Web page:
Would you please substantiate this? Also, are you referring to T-6, T-14 T-50?
My main interest is in BC so if you know what percent you have to do there and not be screwed after graduation Id love to know!

Sylvester Pennoyer

  • Full Member
  • ***
  • Posts: 56
    • View Profile
Re: schools with weak competition
« Reply #5 on: February 14, 2008, 12:23:35 AM »
Ummm...

You do realize that NO ONE is competing to get into the bottom quarter of the class, right? 

There are no law schools with weak competition.  Its a zero sum game.  Every grade point earned above the median is someone else's loss.  Whether the entire class is hyper competitive or just the top three quarters, there's still way more people who want to be at the top of the class than can be.  The students set the competition, not the school. 

Your only hope for weak competition is to go to a school where your numbers are way above the 75% averages.  Unless you're a genius, this will probably not be a very good school.   

Also, you have to remember that LSAT performance has little to do with law school performance.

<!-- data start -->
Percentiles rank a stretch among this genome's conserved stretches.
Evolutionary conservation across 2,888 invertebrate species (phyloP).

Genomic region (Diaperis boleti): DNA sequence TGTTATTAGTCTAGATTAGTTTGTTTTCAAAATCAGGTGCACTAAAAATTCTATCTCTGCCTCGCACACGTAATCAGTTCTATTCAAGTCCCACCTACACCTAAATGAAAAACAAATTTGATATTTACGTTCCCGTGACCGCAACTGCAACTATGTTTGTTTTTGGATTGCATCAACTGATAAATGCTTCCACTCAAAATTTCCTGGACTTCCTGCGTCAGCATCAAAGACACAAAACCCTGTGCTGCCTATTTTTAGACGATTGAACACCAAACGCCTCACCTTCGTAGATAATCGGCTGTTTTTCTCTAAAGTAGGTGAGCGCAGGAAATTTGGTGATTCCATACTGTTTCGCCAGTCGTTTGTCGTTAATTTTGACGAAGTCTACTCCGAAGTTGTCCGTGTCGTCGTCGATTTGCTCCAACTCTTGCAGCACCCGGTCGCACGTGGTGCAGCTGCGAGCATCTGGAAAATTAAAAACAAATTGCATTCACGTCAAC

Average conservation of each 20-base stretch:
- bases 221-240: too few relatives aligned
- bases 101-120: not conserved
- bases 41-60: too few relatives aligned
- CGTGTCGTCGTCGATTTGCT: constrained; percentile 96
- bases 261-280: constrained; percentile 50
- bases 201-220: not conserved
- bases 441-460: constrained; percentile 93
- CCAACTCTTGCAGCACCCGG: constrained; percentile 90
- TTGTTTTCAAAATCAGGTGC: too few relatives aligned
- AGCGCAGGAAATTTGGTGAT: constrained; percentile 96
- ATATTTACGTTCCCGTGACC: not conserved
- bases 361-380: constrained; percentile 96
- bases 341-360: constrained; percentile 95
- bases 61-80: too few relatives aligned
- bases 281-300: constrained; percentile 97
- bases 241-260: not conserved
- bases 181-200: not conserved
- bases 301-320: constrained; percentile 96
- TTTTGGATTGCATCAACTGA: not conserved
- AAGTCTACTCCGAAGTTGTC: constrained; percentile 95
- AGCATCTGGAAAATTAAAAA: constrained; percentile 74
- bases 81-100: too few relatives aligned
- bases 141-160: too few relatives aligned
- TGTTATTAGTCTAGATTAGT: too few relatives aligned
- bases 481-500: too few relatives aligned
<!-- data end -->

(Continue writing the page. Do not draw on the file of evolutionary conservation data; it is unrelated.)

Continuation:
Avicenna

  • Sr. Citizen
  • ****
  • Posts: 225
    • View Profile
Re: schools with weak competition
« Reply #6 on: February 14, 2008, 04:03:39 AM »
Ummm...

You do realize that NO ONE is competing to get into the bottom quarter of the class, right? 

There are no law schools with weak competition.  Its a zero sum game.  Every grade point earned above the median is someone else's loss.  Whether the entire class is hyper competitive or just the top three quarters, there's still way more people who want to be at the top of the class than can be.  The students set the competition, not the school. 

Your only hope for weak competition is to go to a school where your numbers are way above the 75% averages.  Unless you're a genius, this will probably not be a very good school.